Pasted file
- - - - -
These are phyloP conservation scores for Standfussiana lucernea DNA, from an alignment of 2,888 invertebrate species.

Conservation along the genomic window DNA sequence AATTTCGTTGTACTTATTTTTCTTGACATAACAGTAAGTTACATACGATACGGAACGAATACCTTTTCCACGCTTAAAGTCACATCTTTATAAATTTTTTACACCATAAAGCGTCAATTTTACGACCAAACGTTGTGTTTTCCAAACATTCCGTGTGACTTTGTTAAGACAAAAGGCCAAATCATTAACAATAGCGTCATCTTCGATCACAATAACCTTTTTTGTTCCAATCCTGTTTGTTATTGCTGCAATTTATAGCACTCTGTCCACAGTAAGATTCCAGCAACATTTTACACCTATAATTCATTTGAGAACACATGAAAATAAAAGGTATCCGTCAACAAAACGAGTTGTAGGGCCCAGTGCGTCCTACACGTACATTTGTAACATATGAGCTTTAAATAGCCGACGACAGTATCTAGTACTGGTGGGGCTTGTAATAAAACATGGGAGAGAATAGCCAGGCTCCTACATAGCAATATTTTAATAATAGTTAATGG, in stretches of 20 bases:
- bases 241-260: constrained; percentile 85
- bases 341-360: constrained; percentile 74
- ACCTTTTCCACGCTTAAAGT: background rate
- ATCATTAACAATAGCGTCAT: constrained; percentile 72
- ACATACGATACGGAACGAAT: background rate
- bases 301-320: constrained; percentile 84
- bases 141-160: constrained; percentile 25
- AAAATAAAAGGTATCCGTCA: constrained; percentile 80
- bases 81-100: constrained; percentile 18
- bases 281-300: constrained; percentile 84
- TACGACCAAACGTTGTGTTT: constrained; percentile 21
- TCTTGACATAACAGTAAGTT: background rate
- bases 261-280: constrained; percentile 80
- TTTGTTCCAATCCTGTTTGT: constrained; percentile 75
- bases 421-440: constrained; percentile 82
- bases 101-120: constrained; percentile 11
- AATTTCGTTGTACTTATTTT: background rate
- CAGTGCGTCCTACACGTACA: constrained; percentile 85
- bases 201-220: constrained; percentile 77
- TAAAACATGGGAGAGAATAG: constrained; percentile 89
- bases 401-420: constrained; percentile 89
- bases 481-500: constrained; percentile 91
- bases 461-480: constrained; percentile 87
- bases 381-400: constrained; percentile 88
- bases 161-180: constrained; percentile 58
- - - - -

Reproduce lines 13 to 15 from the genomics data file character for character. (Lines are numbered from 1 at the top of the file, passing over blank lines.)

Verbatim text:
- TACGACCAAACGTTGTGTTT: constrained; percentile 21
- TCTTGACATAACAGTAAGTT: background rate
- bases 261-280: constrained; percentile 80